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Rathmann Group v. Tanenbaum
United States Court of Appeals for the Eighth Circuit
889 F.2d 787 (1989)
Since 1979, Joel Tanenbaum (defendant) worked as a sales agent for Fred Foster, who owned a beauty- and barbershop-supply business (the business). Tanenbaum and Foster had a one-year, written noncompetition agreement over a 12-state geographical area, and all other terms of Tanenbaum’s employment were oral. In 1988, Foster sold the business to Rathmann Group, Inc. (Rathmann) (plaintiff). Tanenbaum continued to work as a sales agent for the business under a new written employment agreement with Rathmann that described Tanenbaum’s sales territory and commission arrangement. The employment contract did not contain a noncompetition agreement, an integration clause, or any mention of Tanenbaum’s agreement with Foster. In May 1989, Tanenbaum resigned to start his own beauty- and barbershop-supply business and began soliciting customers of Rathmann. Rathmann sued Tanenbaum seeking to enforce the noncompetition agreement between Tanenbaum and Foster. The district court entered a temporary restraining order (TRO) conditioned on Rathmann’s posting a $5,000 bond. About a week later, at an evidentiary hearing on Rathmann’s motion for preliminary injunction, the court continued the TRO, conditioned on Rathmann’s posting an additional $5,000 bond. Tanenbaum produced evidence showing that he lost $13,000 in gross income per month from complying with the injunction. Not long thereafter, the court issued an order granting Rathmann’s motion for preliminary injunction. The court’s order restrained Tanenbaum from competing against Rathmann in the 12-state area for one year from the date of Tanenbaum’s resignation. The order did not address an injunction bond. Tanenbaum appealed, arguing that the court erred in failing to order an injunction bond and that the court effectively entered a permanent injunction without providing prior notice that the court was considering permanent relief.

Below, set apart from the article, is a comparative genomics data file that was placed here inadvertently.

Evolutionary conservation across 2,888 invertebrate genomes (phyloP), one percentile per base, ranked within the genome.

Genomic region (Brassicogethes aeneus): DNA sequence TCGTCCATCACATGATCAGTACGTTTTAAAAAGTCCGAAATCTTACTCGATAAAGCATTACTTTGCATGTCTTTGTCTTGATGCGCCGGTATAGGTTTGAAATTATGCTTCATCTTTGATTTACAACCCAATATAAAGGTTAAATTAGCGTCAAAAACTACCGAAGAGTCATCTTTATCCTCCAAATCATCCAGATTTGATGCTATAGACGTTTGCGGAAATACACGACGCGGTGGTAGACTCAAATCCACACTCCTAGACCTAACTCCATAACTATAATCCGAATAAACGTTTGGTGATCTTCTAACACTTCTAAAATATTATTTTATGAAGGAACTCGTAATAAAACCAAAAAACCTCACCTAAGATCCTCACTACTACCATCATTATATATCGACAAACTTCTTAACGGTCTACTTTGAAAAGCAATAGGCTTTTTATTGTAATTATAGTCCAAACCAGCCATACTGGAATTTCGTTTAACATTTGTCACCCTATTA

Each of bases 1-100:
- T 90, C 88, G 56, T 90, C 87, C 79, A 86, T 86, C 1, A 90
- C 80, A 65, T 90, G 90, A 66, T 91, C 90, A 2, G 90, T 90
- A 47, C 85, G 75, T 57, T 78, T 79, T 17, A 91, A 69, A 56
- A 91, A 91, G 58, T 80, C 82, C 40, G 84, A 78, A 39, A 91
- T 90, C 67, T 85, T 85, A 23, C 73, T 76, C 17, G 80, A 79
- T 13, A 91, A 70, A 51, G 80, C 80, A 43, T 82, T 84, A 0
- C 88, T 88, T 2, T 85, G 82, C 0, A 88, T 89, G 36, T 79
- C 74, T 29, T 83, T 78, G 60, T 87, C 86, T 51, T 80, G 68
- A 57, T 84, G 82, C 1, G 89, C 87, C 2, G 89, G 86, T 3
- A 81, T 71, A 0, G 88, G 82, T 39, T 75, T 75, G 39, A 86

Rule of Law
Holding and Reasoning (Heaney, J.)
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